Let’s Have A Look At The free Command

If the title wasn’t enough, today’s article has us taking a look at the free command. Once again, this will be a nice and easy article. I wanted to write a witty title, but Google doesn’t like witty titles for stuff like this and Google has been mad at me for a couple of months! Either way, it’s a good time for an easy article.

If  you’ve somehow never used the free command, you’re in luck! That’s what this article is going to be about! It should be relatively short, as there’s really only a few ways you’ll want to use the command.

What is the free command? Well, it’s an application that you run in the terminal (like oh so many of my articles) and it gives you some needed information about memory usage. It’s not fine-grained information, it’s about total usage. 

You can get this information all sorts of ways. Both top and htop will happily spit this information out. There are any number of GUI ways to get this information, such as your task and process manager may have a tab to tell you about memory usage. 

Us? No, we’ll be using the free command. The man page happily describes the free command as:

free – Display amount of free and used memory in the system

See? It’s another one of those terminal applications that does exactly what it says it’s going to do! Imagine that!

The Free Command:

This article requires an open terminal, like many other articles on this site. If you don’t know how to open the terminal, you can do so with your keyboard – just press CTRL + ALT + T and your default terminal should open.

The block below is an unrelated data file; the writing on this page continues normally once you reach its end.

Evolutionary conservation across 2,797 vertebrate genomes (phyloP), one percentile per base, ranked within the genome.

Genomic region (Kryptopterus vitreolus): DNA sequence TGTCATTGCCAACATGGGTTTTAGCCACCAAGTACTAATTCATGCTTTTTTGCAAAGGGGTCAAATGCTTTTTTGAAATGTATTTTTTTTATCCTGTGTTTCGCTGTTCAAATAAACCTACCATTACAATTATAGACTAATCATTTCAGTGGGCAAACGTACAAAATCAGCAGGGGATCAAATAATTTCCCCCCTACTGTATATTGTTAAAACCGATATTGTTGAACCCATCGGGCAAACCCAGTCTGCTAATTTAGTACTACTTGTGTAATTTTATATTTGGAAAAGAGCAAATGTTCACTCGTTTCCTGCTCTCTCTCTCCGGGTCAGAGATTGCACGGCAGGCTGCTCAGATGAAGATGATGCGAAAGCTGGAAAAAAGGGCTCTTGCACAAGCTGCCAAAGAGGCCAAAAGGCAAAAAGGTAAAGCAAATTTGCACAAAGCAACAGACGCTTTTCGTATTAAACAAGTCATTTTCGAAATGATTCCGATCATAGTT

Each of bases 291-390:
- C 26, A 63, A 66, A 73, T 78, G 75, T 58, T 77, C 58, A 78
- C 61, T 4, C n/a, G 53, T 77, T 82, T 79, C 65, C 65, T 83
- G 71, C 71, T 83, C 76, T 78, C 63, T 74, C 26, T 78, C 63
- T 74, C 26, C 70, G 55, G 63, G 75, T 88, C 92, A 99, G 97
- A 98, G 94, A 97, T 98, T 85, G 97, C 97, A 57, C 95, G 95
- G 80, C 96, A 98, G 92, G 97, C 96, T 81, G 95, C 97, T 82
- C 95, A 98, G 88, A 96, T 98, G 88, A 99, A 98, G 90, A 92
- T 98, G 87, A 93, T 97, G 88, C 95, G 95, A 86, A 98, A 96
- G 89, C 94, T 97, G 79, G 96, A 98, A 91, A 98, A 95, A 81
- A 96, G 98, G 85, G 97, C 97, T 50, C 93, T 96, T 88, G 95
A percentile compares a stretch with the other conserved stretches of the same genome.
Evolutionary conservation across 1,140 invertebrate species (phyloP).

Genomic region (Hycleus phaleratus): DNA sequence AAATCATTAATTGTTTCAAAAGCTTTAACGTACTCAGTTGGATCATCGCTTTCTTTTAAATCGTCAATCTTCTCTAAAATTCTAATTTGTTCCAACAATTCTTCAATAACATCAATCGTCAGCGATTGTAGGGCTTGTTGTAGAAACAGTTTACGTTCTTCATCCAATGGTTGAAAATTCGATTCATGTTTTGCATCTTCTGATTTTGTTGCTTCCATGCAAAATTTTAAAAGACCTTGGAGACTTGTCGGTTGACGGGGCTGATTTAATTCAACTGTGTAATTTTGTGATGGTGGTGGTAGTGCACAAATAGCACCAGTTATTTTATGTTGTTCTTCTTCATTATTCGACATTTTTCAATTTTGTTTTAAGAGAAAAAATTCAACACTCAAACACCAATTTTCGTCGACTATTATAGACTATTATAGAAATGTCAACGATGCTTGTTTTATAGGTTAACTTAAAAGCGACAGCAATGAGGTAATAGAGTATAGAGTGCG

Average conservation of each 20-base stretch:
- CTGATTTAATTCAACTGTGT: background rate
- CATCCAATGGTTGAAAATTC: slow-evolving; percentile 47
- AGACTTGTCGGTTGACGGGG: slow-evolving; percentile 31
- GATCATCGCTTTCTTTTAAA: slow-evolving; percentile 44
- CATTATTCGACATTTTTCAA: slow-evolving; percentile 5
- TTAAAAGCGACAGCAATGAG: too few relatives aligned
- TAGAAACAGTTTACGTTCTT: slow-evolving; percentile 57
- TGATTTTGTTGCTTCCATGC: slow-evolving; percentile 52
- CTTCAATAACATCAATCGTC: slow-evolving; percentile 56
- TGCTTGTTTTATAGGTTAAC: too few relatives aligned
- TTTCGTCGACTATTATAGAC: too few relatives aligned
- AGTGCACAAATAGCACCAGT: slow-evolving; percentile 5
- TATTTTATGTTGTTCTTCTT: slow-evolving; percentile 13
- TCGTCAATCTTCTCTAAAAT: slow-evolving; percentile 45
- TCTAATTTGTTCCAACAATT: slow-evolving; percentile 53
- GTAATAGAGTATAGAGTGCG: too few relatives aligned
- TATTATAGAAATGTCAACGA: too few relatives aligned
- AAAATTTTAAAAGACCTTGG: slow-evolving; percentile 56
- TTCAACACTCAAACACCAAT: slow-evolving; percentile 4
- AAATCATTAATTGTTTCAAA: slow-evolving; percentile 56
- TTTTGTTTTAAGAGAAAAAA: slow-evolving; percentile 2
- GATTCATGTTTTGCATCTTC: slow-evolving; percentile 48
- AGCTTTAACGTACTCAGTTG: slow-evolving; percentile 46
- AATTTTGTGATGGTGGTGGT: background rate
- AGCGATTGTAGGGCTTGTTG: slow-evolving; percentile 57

You can just run the command with nothing else:

That’s the same as you’d get if you ran free -w, by the way.

You can pick the display units as flags. Just look into man free to learn how to do that, but the easiest output for most people to read will be to display the units in megabytes or in ‘human readable’ form. You do those with:

Or the human-readable format:

Or if you prefer base ten:

Next, as you can see there’s a swap and regular memory section. If you have swap enabled, you can get some small benefit from seeing the total memory used. To do that, try this:

Finally, you can run the command periodically and get a running output so that you can monitor memory usage over time. That one’s pretty simple. The -s means seconds, so the following will refresh every ten seconds:

There’s more that can be done with the free command, so be sure to run man free in the terminal. However, those are the most common ways I use the command, so it’s likely to be fairly similar usage needs for you.

Closure:

There you have it, we have an article about the free command. It’s a good way to monitor memory usage, unless you need something more fine grained. If you want, there are are tools for that – including top and htop. But, those are fine article ideas for another time.

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Author: KGIII

Retired mathematician, residing in the mountains of Maine. I may be old and wise, but I am not infallible. Please point out any errors. And, as always, thanks again for reading.

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